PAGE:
I am chained.
I am chained just as my ancestral history has always foretold. It has been my past, and present, it will forever be my future.
I look at the house I built, one that represented the world I knew. The house was one I had made from joy –– with words from a president promising our freedom. I nailed every board, aligned every shingle on the roof, and tended to every weed and root.
But now I am in the paddy wagon, a chained brother to either of my sides. The only thing that defines me are the clothes that lie across my back. My trousers as black as my skin, my coat as red as the crimson flowing freely from my wounds.
Now, I can see what the house really looks like.
A brother on my left, twitching with restrained trepidation and frustration, knowing we are about to relive the lives of our forefathers. Another on my right, head hung so low, as if he has already been suspended in the trees, lungs unable to take a struggle breath.
I know that we must look like our kin –– lifeless behind iron bars, duly watching the sun move across the sky before we’re locked away, fading into persecution. Once we enter that jail, our steps will be shuffled by the weights attached to our ankles as we plow fields and chip boulders. Subjugation takes many forms, this one called incarceration.
The floorboards are loose.
Our ancestry is a curse, and no chained punishment can be just to a broken law. Our criminality is a burden, a poisonous residue left behind by the serpent of slavery. We have committed an immoral sin and Jim Crow is frowning on us today.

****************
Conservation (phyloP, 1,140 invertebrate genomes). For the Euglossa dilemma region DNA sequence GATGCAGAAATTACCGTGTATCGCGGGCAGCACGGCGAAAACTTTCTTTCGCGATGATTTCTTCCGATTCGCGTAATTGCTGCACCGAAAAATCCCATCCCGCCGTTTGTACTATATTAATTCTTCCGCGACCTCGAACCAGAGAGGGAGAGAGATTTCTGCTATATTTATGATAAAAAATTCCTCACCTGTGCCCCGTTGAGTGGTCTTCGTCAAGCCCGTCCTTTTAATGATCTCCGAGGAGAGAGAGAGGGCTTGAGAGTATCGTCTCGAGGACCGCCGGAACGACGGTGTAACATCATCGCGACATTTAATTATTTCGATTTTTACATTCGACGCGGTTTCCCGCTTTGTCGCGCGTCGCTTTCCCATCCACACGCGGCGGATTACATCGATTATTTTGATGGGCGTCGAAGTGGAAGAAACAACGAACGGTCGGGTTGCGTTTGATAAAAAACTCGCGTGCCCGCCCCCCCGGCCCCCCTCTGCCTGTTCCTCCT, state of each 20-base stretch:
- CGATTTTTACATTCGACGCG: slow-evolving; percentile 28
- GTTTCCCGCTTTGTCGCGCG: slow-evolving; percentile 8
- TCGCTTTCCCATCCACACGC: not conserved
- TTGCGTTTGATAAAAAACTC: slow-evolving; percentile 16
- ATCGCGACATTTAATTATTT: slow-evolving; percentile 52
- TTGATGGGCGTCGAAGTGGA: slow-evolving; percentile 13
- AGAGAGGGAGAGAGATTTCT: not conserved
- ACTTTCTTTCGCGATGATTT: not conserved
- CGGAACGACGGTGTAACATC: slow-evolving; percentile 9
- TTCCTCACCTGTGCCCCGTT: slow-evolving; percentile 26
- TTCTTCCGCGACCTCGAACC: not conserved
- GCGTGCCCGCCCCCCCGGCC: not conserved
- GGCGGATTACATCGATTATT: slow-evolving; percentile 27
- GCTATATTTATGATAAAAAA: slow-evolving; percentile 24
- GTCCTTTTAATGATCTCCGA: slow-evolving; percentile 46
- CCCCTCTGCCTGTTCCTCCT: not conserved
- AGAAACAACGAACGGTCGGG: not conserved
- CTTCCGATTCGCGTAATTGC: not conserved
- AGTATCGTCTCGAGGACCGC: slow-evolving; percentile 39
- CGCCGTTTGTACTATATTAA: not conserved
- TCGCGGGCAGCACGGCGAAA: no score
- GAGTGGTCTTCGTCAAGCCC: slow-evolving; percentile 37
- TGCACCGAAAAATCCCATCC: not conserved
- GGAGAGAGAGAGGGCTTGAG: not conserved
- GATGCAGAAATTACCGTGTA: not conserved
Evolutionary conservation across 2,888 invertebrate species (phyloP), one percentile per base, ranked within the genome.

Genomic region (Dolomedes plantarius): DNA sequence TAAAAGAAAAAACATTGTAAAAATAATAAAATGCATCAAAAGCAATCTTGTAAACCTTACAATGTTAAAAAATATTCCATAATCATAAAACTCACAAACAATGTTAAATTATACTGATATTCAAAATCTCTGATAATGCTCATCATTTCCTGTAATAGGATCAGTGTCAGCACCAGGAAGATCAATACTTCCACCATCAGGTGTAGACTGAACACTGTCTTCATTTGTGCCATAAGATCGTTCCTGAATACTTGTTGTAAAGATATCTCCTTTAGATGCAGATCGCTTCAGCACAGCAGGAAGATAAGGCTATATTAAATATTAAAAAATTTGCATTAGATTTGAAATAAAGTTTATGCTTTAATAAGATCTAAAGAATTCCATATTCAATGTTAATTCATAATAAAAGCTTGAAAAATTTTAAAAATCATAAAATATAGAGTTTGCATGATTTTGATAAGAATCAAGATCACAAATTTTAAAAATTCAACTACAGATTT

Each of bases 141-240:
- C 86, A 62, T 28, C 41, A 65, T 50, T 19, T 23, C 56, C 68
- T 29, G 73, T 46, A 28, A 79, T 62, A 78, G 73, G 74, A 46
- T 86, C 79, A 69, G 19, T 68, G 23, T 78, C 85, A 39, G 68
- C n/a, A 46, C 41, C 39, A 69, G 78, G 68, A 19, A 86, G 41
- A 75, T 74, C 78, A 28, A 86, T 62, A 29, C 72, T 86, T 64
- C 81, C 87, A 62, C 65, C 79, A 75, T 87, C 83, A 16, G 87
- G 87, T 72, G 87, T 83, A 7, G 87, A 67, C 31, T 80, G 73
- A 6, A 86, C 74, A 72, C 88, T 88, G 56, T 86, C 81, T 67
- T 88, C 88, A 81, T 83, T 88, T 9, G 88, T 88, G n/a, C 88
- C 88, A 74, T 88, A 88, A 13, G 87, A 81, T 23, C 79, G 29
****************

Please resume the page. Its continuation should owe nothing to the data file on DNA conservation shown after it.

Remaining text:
They have locked us up and are moments away from throwing the key. The barred window of the wagon torturous, reminding us that freedom has always been within sight, but could never be grasped.
The roof decrepit.
Here I stand, waiting in the wagon, waiting for them to take us away –– for the ship to sail to the place our masters called the New World. Copper chains locking us in place, wrists weak with the weight, minds chipped away with oppression.
The yard overgrown with weeds and roots.
Only now, chained with my brothers, do I see my house for what it is. The floorboards aren’t pristine granite, but rotten wood. The roof does not protect us from the elements but funnels water into my home. The yard is filled with roots and weeds, fighting for control. The house is without purpose –– no use, no hope, no structure.
I slowly take the hands of my fellow brothers; I have nothing at this moment but them. All we can do is gaze outside the bars of the wagon, watching the last glimpses of a world we once considered free.
This piece was submitted to the Avenue's Literary Corner. The section features poems, personal essays, short stories and other creative works from local writers.
Ian Jackson is an aspiring author, born and raised in Tampa, FL. He has been published in Zephyr Magazine and has received Honorable Mention in the Words on Canvas competition.